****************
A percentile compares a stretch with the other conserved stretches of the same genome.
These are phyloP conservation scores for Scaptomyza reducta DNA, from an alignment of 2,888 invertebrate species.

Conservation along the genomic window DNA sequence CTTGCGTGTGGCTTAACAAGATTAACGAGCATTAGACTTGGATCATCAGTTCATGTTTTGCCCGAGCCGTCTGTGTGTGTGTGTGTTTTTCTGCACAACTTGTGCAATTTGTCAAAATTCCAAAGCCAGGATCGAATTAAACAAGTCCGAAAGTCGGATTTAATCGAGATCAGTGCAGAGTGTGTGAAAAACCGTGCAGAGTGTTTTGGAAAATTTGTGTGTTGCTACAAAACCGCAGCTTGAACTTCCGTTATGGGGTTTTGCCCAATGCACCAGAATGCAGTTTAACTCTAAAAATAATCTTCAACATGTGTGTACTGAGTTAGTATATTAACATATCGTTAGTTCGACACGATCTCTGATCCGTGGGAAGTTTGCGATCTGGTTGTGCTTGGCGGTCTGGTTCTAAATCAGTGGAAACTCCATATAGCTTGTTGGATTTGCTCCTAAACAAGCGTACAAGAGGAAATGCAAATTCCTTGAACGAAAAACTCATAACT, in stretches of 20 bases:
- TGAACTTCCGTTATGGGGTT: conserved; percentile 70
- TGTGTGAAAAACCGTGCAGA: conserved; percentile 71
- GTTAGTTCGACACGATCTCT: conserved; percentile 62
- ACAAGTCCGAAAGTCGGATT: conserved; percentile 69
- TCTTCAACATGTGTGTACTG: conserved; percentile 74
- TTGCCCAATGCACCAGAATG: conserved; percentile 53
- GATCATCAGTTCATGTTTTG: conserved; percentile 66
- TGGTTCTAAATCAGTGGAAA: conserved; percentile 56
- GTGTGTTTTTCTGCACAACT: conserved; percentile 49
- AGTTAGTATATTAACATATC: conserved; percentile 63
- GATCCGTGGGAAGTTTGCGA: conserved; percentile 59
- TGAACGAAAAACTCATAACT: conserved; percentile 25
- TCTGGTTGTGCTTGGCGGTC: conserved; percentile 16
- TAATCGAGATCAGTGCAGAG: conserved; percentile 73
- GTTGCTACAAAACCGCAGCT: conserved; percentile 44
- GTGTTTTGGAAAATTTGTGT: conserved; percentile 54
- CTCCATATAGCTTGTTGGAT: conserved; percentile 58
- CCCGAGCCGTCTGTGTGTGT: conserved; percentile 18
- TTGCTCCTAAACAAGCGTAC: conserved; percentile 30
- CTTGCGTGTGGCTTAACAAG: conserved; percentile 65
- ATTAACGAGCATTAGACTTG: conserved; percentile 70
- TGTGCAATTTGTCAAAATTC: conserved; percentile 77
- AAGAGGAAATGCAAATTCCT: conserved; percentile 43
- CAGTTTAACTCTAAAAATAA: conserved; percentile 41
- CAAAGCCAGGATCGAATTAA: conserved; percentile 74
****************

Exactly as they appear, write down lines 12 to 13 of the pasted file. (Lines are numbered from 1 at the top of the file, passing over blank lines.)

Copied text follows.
- GTGTGTTTTTCTGCACAACT: conserved; percentile 49
- AGTTAGTATATTAACATATC: conserved; percentile 63